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New study hints COVID-19 re-infection may be providing antibodies boost to the immune system

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Manish Saini
Manish works as a Journalist and writer at Revyuh.com. He has studied Political Science and graduated from Delhi University. He is a Political engineer, fascinated by politics, and traditional businesses. He is also attached to many NGO's in the country and helping poor children to get the basic education. Email: Manish (at) revyuh (dot) com

According to major research that has tested almost all of a small Italian town,:

  • 20% people can infect up to 79% of population
  • Antibodies remain high for nine months
  • Re-infection can boost the immune system

The research paper, published in the journal Nature Communications, focused on the town of Vo which became the centre of the country’s coronavirus pandemic in February 2020 when it recorded Italy’s first death.

Researchers from the University of Padua and Imperial College London have already tested antibodies against COVID-19 in over 85% of the town’s 3,000 inhabitants.

The results of the study showed that 98.8 percent of individuals who were infected during the pandemic’s initial wave still had detectable antibody levels nine months later, regardless of whether their illness was symptomatic or not.

Residents’ antibody levels were determined using three distinct “assays,” or procedures that identified distinct types of antibodies directed against distinct components of the virus.

The findings indicated that all antibody levels decreased when the body recovered from infection, although the rate of drop varied according to the assay used.

Additionally, the researchers discovered many instances of individuals’ antibody levels increasing, indicating that possible viral re-infections boosted the immune system.

Dr Ilaria Dorigatti of Imperial College London stated:

We found no evidence that antibody levels between symptomatic and asymptomatic infections differ significantly, suggesting that the strength of the immune response does not depend on the symptoms and the severity of the infection.

However, our study does show that antibody levels vary, sometimes markedly, depending on the test used. This means that caution is needed when comparing estimates of infection levels in a population obtained in different parts of the world with different tests and at different times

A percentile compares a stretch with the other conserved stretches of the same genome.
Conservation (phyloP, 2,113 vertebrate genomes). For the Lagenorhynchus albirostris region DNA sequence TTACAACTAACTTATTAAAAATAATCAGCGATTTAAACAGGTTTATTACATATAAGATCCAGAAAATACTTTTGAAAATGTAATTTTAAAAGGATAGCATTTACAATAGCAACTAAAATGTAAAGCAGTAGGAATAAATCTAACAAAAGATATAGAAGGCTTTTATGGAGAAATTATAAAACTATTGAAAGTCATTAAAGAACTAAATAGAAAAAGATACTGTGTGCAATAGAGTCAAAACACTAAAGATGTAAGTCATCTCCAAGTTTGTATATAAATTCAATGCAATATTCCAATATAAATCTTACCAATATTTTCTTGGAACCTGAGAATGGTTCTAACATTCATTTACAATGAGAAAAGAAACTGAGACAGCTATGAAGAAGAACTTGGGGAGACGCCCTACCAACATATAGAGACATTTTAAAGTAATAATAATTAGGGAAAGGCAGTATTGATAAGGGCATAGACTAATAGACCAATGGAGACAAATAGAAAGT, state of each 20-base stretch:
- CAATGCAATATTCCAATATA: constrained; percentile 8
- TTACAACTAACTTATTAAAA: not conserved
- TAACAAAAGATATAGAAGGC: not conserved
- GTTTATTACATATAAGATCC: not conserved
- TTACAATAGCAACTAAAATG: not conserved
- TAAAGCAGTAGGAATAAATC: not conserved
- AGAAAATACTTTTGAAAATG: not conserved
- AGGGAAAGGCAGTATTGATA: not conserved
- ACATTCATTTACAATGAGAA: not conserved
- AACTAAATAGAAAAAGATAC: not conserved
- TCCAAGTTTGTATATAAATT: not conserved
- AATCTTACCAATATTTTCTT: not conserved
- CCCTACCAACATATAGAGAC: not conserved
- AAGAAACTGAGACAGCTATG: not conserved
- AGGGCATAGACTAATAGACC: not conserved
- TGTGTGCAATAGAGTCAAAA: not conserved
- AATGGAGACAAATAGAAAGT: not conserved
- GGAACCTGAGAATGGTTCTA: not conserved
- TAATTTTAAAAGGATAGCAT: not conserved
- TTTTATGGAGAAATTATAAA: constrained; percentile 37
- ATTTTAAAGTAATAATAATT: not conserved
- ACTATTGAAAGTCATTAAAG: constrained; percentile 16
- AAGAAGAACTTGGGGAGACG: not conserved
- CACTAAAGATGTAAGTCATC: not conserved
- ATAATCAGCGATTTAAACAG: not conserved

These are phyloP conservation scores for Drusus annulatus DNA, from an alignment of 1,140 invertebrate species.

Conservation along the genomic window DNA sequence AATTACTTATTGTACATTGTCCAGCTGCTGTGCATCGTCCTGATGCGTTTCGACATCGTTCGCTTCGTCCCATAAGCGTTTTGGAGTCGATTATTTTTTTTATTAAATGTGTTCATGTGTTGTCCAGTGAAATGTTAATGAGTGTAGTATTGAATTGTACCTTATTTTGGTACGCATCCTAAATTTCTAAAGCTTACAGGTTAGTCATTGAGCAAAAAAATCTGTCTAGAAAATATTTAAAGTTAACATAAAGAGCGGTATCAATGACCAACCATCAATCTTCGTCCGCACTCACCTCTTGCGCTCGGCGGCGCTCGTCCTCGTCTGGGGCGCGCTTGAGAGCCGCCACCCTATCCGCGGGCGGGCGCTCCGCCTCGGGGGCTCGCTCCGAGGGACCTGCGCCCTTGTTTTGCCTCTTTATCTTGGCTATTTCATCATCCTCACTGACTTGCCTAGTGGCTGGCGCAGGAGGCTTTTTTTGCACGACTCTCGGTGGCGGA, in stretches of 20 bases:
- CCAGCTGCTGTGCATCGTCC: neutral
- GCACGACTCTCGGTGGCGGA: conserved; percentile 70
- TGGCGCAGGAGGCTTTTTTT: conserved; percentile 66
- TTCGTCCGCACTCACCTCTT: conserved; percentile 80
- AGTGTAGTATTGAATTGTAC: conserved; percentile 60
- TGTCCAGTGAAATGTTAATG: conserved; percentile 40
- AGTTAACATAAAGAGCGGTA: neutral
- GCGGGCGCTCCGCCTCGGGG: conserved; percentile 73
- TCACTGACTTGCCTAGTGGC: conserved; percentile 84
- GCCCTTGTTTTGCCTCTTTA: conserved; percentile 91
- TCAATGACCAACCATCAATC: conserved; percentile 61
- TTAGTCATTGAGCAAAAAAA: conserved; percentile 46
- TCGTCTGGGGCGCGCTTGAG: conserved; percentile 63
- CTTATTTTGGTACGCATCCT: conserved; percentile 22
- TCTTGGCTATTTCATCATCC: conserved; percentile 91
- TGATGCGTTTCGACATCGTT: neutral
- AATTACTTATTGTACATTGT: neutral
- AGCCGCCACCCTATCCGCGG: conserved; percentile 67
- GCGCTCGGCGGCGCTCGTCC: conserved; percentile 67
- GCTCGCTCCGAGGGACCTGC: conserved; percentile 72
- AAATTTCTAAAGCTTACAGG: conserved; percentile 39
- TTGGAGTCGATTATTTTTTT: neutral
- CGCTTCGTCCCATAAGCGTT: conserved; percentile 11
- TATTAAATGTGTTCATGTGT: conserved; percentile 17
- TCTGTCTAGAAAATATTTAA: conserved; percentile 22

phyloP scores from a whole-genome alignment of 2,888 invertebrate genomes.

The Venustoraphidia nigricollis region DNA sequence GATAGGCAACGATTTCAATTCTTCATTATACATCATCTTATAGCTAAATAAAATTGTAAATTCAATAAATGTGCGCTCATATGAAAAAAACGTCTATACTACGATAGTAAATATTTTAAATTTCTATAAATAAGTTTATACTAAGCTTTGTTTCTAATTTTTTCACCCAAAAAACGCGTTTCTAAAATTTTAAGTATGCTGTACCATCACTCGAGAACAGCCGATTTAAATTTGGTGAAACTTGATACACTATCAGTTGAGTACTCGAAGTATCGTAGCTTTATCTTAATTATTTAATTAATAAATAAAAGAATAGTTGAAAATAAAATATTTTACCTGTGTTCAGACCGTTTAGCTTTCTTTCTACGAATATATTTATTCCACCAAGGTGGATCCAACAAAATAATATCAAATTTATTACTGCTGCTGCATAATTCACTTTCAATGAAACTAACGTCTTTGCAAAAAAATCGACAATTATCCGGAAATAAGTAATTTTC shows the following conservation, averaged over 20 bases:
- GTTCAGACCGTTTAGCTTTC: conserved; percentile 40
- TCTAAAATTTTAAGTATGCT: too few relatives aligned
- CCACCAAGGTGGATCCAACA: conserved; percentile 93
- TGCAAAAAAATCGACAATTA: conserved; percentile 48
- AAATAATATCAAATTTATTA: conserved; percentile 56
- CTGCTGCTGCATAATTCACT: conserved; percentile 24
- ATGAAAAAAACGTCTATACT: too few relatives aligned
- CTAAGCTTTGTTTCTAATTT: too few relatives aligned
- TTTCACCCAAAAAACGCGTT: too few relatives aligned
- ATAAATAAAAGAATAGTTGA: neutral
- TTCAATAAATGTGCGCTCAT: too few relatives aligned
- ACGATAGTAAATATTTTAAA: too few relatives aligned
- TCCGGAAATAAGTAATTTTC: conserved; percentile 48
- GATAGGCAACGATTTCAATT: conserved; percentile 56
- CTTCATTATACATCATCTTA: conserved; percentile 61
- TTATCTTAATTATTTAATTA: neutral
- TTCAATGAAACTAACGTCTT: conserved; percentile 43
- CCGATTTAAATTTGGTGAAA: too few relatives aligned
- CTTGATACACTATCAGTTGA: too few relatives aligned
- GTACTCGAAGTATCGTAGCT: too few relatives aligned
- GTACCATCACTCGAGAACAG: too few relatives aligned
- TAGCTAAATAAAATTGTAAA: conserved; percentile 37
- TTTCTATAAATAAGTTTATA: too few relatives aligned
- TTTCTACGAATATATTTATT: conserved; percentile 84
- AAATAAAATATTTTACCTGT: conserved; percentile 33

further added by Dr Dorigatti, the lead author of the study.

Additionally, the researchers examined how the illness transmitted to household members and discovered that there was a 25% probability of the virus being transferred in this manner.

Surprisingly, the study also discovered that the vast majority of transmissions, 79%, were generated by 20% infected with the virus.

The large differences in how one infected person may infect others in the population suggests that behavioural factors are key for epidemic control, and physical distancing, as well as limiting the number of contacts and mask wearing, continue to be important to reduce the risk of transmitting the disease, even in highly vaccinated populations

the researchers added.

Another aspect of the study was an analysis of two mass PCR testing campaigns conducted in February and March, as well as the antibody surveys in May and November, which allowed them to analyse the impact of various control measures.

This data showed that, in the absence of case isolation and short lockdowns, manual contact tracing alone would not have been enough to suppress the epidemic.

Project lead Professor Andrea Crisanti, from the University of Padua, said:

Our study also shows that manual contact tracing – the search for positive individuals on the basis of known and declared contacts – would have had a limited impact on the containment of the epidemic, had it not been accompanied by a mass screening.

Dr Dorigatti added:

It is clear that the epidemic is not over, neither in Italy nor abroad. Moving forward, I think that it is of fundamental importance to continue administering first and second vaccine doses as well as to strengthen surveillance including contact tracing. Encouraging caution and limiting the risk of acquiring SARS-CoV-2 will continue to be essential.

Photo by Francine Orr / Los Angeles Times via Getty Images

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